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Importance of documenting PAYG withholding from SMSF pension payments

The recent case of Price v Commissioner of Taxation [2019] FCA 543 involved an employee who failed to establish an entitlement to income tax credits because the employee did not have sufficient evidence that his employer withheld PAYG withholding amounts from his taxable income.

The case is relevant to SMSFs given that the trustee of a fund must keep records of PAYG withholding amounts when paying a pension to a member. The Court held journal entries alone are not conclusive evidence of the withholding process and that maintaining a relevant bank account, complemented by accounting entries, is required to support the fact that PAYG withholding has occurred.

Melissa Ramov, Maddocks Lawyers


The taxpayer, Mr Robert Price issued proceedings in the Federal Court of Australia seeking a declaration that he was entitled to income tax credits against his liability for income tax. The entitlement to income tax credits was sought because of payments said to be withheld from his income by his employer under the PAYG system.

In order to determine whether Mr Price was entitled to the income tax credits, there needed to be sufficient evidence that income was withheld by Mr Price’s employer under the PAYG system.

Mr Price was employed as a truck driver by his brother, Jim Price. Jim Price did not remit the PAYG withholding amounts to the Commissioner of Taxation and didn’t take care of his brother’s super and tax arrangements as promised.

The key question in this case was whether amounts were withheld from Mr Price’s taxable income.


If the amounts were withheld then Mr Price would be entitled to the income tax credits. If the amounts were not withheld, then Mr Price would not be entitled to the income tax credits. The fact that the amounts were not yet remitted to the Commissioner of Taxation did not mean that there was an inference that the amounts were not withheld by Mr Price’s employer.

The Court held that journal entries alone may not be sufficient evidence that a PAYG withholding amount has been withheld. Where there is only evidence of accounting entries, then to determine whether amounts are withheld, there must be a close examination of the books and records together with the surrounding circumstances of a matter. Although, the income deposited into Mr Price’s bank account was less than that which he was entitled to – indicating an amount had been withheld - this did not mean that an inference could be drawn that his employer did withhold PAYG withholding amounts. 

In this case, Mr Price lost his claim because neither he nor his employer held sufficient evidence that PAYG withholding amounts were withheld from Mr Price’s income.

Impact on SMSFs 

SMSF trustees must ensure that they pay members the minimum pension amount by 30 June every financial year.  For members under 60 years of age, if the account based pension has a taxable component, then the SMSF must withhold the relevant PAYG withholding amount from pension payments to the member.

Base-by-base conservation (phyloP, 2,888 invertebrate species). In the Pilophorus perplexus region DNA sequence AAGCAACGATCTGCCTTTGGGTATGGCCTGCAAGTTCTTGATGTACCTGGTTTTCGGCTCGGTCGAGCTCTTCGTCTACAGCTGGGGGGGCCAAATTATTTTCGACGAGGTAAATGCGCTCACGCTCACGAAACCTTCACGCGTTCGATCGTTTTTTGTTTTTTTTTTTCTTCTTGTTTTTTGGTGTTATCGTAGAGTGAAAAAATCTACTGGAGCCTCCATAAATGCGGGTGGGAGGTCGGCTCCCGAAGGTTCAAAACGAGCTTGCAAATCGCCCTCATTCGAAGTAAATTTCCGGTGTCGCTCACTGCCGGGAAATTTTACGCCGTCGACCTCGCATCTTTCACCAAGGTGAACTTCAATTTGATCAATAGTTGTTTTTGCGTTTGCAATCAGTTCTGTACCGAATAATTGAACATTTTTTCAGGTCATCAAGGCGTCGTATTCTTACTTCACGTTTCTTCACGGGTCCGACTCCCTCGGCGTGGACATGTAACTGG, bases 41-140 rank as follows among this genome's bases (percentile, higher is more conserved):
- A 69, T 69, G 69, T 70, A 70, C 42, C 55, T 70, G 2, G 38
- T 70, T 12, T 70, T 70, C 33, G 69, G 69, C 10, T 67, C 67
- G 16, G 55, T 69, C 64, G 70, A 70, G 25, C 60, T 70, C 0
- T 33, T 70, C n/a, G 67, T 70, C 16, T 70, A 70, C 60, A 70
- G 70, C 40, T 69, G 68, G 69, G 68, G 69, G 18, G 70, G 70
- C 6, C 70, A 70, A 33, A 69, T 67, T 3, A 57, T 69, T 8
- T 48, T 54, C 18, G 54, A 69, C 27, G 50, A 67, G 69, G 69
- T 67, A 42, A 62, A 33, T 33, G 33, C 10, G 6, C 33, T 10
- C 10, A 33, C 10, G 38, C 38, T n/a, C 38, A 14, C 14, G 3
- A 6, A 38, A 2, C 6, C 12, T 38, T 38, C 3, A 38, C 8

Accordingly, to prove that the trustee is withholding payments, remitting the amounts withheld to the Commissioner of Taxation before 30 June is the best form of evidence. However, trustees should also ensure that they maintain a separate bank account in which they set aside withholding amounts before remitting them to the Commissioner of Taxation and keep accounting entries of the amounts witheld.

Failure to:

  • withhold amounts could mean that income from the SMSF’s assets which support the payment of a retirement phase pension may no longer be exempt from income tax for the relevant financial year; and
  • evidence amounts withheld, could mean that the member is not entitled to the relevant income tax credits.

More information from Maddocks

For more information, contact Maddocks on (03) 9258 3555 and ask to speak to a member of the Commercial team.

More Cleardocs information on related topics

You can read earlier ClearLaw articles on a range of matters.


Lawyer in Profile

Jack Coventry
Jack Coventry
Senior Associate
+61 3 9258 3819

Qualifications: BA (Philosophy), Monash University, JD (Juris Doctor), University of Melbourne

Jack is a member of Maddocks Commercial team. He advises a range of corporate and private clients on:

  • M&A transactions,
  • corporate reorganisations, and
  • legal and tax structuring.

Jack acts for clients on both buy-side and sell-side and specialises in founder-owned businesses and Australian subsidiaries of multi-national companies. He works across a number of sectors including information technology, professional services, and property development and management including land lease.

Jack’s structuring work includes assisting multinationals to structure Australian operations, listed companies to achieve regulatory compliance / optimisation and providing general tax structuring. He has also represented clients in tax controversies including before the General Anti-Avoidance Review Panel (GAAR Panel) and the Federal Court of Australia.

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